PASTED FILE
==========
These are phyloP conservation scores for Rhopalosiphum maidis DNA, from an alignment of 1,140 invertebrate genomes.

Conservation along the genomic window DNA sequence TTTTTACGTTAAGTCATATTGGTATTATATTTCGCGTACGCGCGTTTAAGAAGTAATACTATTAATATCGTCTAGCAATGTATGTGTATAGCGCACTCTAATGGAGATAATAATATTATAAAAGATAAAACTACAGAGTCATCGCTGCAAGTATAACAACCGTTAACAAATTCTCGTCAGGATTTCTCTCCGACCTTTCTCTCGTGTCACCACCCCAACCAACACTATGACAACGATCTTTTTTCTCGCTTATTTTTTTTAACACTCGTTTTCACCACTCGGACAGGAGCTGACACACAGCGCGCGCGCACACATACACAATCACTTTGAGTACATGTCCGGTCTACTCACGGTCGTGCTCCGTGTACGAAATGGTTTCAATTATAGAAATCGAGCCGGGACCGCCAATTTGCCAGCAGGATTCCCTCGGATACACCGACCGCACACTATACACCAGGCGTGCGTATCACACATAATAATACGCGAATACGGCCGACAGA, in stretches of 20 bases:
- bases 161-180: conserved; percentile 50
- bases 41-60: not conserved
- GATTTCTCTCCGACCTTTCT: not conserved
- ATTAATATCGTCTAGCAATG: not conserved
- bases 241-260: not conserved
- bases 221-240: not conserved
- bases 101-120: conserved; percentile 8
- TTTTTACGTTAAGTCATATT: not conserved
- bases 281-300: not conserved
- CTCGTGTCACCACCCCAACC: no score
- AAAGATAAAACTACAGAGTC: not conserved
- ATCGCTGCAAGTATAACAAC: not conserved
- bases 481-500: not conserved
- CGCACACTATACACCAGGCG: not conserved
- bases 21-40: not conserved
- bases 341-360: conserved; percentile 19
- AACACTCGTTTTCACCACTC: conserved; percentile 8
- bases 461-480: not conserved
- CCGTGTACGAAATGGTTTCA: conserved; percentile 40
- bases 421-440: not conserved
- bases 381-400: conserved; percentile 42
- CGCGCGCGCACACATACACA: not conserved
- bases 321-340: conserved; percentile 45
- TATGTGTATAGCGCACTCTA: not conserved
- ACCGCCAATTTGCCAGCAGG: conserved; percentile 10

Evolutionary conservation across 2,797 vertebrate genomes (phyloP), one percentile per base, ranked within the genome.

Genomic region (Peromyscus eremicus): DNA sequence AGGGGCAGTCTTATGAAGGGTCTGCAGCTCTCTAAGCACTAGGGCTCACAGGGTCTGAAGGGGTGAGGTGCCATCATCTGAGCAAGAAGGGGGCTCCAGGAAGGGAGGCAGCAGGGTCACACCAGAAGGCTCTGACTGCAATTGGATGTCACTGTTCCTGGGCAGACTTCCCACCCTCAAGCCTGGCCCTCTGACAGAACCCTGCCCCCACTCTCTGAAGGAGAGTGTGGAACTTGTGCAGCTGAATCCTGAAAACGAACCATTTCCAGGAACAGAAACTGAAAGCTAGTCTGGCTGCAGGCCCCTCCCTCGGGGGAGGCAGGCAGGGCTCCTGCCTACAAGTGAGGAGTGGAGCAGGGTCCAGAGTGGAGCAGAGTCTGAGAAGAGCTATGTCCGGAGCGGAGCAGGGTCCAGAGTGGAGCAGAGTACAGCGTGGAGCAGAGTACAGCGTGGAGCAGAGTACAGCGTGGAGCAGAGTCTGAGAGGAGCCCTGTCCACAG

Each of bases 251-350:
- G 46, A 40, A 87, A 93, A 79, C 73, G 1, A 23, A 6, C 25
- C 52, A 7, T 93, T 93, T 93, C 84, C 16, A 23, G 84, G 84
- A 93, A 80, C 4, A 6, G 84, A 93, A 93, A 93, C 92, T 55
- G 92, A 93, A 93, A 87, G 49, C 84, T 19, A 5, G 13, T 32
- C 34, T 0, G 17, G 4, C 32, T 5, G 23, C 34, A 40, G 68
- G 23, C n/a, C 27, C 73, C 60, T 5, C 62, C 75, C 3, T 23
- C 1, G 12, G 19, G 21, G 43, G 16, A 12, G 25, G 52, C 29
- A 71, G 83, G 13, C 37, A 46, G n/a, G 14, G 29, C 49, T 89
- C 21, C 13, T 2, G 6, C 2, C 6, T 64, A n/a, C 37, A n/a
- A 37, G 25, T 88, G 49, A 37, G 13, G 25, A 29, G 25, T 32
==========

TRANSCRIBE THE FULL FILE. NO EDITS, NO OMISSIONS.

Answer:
These are phyloP conservation scores for Rhopalosiphum maidis DNA, from an alignment of 1,140 invertebrate genomes.

Conservation along the genomic window DNA sequence TTTTTACGTTAAGTCATATTGGTATTATATTTCGCGTACGCGCGTTTAAGAAGTAATACTATTAATATCGTCTAGCAATGTATGTGTATAGCGCACTCTAATGGAGATAATAATATTATAAAAGATAAAACTACAGAGTCATCGCTGCAAGTATAACAACCGTTAACAAATTCTCGTCAGGATTTCTCTCCGACCTTTCTCTCGTGTCACCACCCCAACCAACACTATGACAACGATCTTTTTTCTCGCTTATTTTTTTTAACACTCGTTTTCACCACTCGGACAGGAGCTGACACACAGCGCGCGCGCACACATACACAATCACTTTGAGTACATGTCCGGTCTACTCACGGTCGTGCTCCGTGTACGAAATGGTTTCAATTATAGAAATCGAGCCGGGACCGCCAATTTGCCAGCAGGATTCCCTCGGATACACCGACCGCACACTATACACCAGGCGTGCGTATCACACATAATAATACGCGAATACGGCCGACAGA, in stretches of 20 bases:
- bases 161-180: conserved; percentile 50
- bases 41-60: not conserved
- GATTTCTCTCCGACCTTTCT: not conserved
- ATTAATATCGTCTAGCAATG: not conserved
- bases 241-260: not conserved
- bases 221-240: not conserved
- bases 101-120: conserved; percentile 8
- TTTTTACGTTAAGTCATATT: not conserved
- bases 281-300: not conserved
- CTCGTGTCACCACCCCAACC: no score
- AAAGATAAAACTACAGAGTC: not conserved
- ATCGCTGCAAGTATAACAAC: not conserved
- bases 481-500: not conserved
- CGCACACTATACACCAGGCG: not conserved
- bases 21-40: not conserved
- bases 341-360: conserved; percentile 19
- AACACTCGTTTTCACCACTC: conserved; percentile 8
- bases 461-480: not conserved
- CCGTGTACGAAATGGTTTCA: conserved; percentile 40
- bases 421-440: not conserved
- bases 381-400: conserved; percentile 42
- CGCGCGCGCACACATACACA: not conserved
- bases 321-340: conserved; percentile 45
- TATGTGTATAGCGCACTCTA: not conserved
- ACCGCCAATTTGCCAGCAGG: conserved; percentile 10

Evolutionary conservation across 2,797 vertebrate genomes (phyloP), one percentile per base, ranked within the genome.

Genomic region (Peromyscus eremicus): DNA sequence AGGGGCAGTCTTATGAAGGGTCTGCAGCTCTCTAAGCACTAGGGCTCACAGGGTCTGAAGGGGTGAGGTGCCATCATCTGAGCAAGAAGGGGGCTCCAGGAAGGGAGGCAGCAGGGTCACACCAGAAGGCTCTGACTGCAATTGGATGTCACTGTTCCTGGGCAGACTTCCCACCCTCAAGCCTGGCCCTCTGACAGAACCCTGCCCCCACTCTCTGAAGGAGAGTGTGGAACTTGTGCAGCTGAATCCTGAAAACGAACCATTTCCAGGAACAGAAACTGAAAGCTAGTCTGGCTGCAGGCCCCTCCCTCGGGGGAGGCAGGCAGGGCTCCTGCCTACAAGTGAGGAGTGGAGCAGGGTCCAGAGTGGAGCAGAGTCTGAGAAGAGCTATGTCCGGAGCGGAGCAGGGTCCAGAGTGGAGCAGAGTACAGCGTGGAGCAGAGTACAGCGTGGAGCAGAGTACAGCGTGGAGCAGAGTCTGAGAGGAGCCCTGTCCACAG

Each of bases 251-350:
- G 46, A 40, A 87, A 93, A 79, C 73, G 1, A 23, A 6, C 25
- C 52, A 7, T 93, T 93, T 93, C 84, C 16, A 23, G 84, G 84
- A 93, A 80, C 4, A 6, G 84, A 93, A 93, A 93, C 92, T 55
- G 92, A 93, A 93, A 87, G 49, C 84, T 19, A 5, G 13, T 32
- C 34, T 0, G 17, G 4, C 32, T 5, G 23, C 34, A 40, G 68
- G 23, C n/a, C 27, C 73, C 60, T 5, C 62, C 75, C 3, T 23
- C 1, G 12, G 19, G 21, G 43, G 16, A 12, G 25, G 52, C 29
- A 71, G 83, G 13, C 37, A 46, G n/a, G 14, G 29, C 49, T 89
- C 21, C 13, T 2, G 6, C 2, C 6, T 64, A n/a, C 37, A n/a
- A 37, G 25, T 88, G 49, A 37, G 13, G 25, A 29, G 25, T 32